Main content area

Enzymatic dispersal of dual-species biofilms carrying Listeria monocytogenes and other associated food industry bacteria

Puga, C.H., Rodríguez-López, P., Cabo, M.L., SanJose, C., Orgaz, B.
Food control 2018 v.94 pp. 222-228
Escherichia coli, Listeria monocytogenes, Staphylococcus saprophyticus, bacteria, beta-glucanase, biofilm, cell viability, chitinase, cleaning, confocal laser scanning microscopy, deoxyribonuclease I, disinfection, endo-1,4-beta-glucanase, enzymatic treatment, food industry, food processing plants, lysozyme, meat, peroxidase, phospholipases, polygalacturonase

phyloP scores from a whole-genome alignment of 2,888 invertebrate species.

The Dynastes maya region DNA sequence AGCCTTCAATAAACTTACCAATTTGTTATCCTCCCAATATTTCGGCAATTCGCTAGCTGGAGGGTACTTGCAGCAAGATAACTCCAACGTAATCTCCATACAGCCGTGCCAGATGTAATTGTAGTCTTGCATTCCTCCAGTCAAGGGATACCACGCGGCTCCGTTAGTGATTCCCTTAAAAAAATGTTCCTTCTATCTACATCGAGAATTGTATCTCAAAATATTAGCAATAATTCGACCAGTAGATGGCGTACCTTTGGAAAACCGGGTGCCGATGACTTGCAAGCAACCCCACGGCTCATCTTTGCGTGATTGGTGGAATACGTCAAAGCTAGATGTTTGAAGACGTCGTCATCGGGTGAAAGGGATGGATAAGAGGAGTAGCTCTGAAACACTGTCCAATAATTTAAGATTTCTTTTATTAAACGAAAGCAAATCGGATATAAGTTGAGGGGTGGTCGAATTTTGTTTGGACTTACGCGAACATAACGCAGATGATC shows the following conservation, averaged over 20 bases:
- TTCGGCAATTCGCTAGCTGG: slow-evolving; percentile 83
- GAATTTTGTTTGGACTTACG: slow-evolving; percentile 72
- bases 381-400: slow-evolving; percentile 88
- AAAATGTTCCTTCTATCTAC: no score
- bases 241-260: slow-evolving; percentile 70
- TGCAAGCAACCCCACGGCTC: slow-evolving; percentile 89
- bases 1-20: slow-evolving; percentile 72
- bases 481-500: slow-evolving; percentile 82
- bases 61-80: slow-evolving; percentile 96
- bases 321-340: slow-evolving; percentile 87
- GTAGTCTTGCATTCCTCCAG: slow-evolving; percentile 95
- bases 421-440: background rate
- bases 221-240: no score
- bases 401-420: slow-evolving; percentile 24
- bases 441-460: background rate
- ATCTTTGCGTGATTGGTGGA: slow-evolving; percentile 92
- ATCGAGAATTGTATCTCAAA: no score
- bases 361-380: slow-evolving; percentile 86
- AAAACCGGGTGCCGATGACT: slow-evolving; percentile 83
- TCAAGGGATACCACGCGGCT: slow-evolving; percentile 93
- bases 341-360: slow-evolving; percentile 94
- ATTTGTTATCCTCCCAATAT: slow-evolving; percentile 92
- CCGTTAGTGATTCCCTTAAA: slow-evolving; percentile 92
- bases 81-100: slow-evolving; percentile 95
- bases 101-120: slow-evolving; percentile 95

Enzyme-based treatments could therefore be used to complement regular cleaning processes. Most studies using enzymes as anti-biofilms strategy are focused on their outcome in mono-species biofilms. Nevertheless, in real environments mixed biofilms are prevalent. In this work, seven types of dual-species biofilms were selected to serve as targets for enzymatic treatments carrying different environmental strains of L. monocytogenes and accompanying bacteria isolated from dairy, meat and seafood processing plants. The effectiveness of nine commercial enzymatic preparations, including pronase, cellulase, pectinase, DNase I, lysozyme, phospholipase, peroxidase, β-glucanase and chitinase, was evaluated. For this, residual attached viable cells of both L. monocytogenes and its partners were enumerated through swabbing and colony plate counting following the action of each enzyme. Moreover, Confocal Laser Scanning Microscopy (CLSM) images were analyzed pre and after enzymatic treatments in order to quantify changes in biofilm thickness, covered area and volume. The viable attached population of L. monocytogenes was almost unaffected by all of the enzymes here tested, being eliminated on average just the 90% of the initially attached population (around 1 Log10 cfu cm−2 reduction). Nevertheless, some of the partner species (Escherichia coli and Staphylococcus saprophyticus) were sometimes protected from enzymatic detachment when in dual-species biofilms, depending on the enzyme tested and the accompanying L. monocytogenes strain. CLSM images showed important changes in biofilm covered area and volume after DNase I, pronase and pectinase treatments. These results demonstrate that enzymes can greatly weaken dual-species biofilms structure. Nevertheless, it cannot be disregarded that detached cells from these treatments would still be viable. Thus, a control of cell viability after an enzymatic procedure in the food industry must be always considered before designing an efficient disinfection treatment.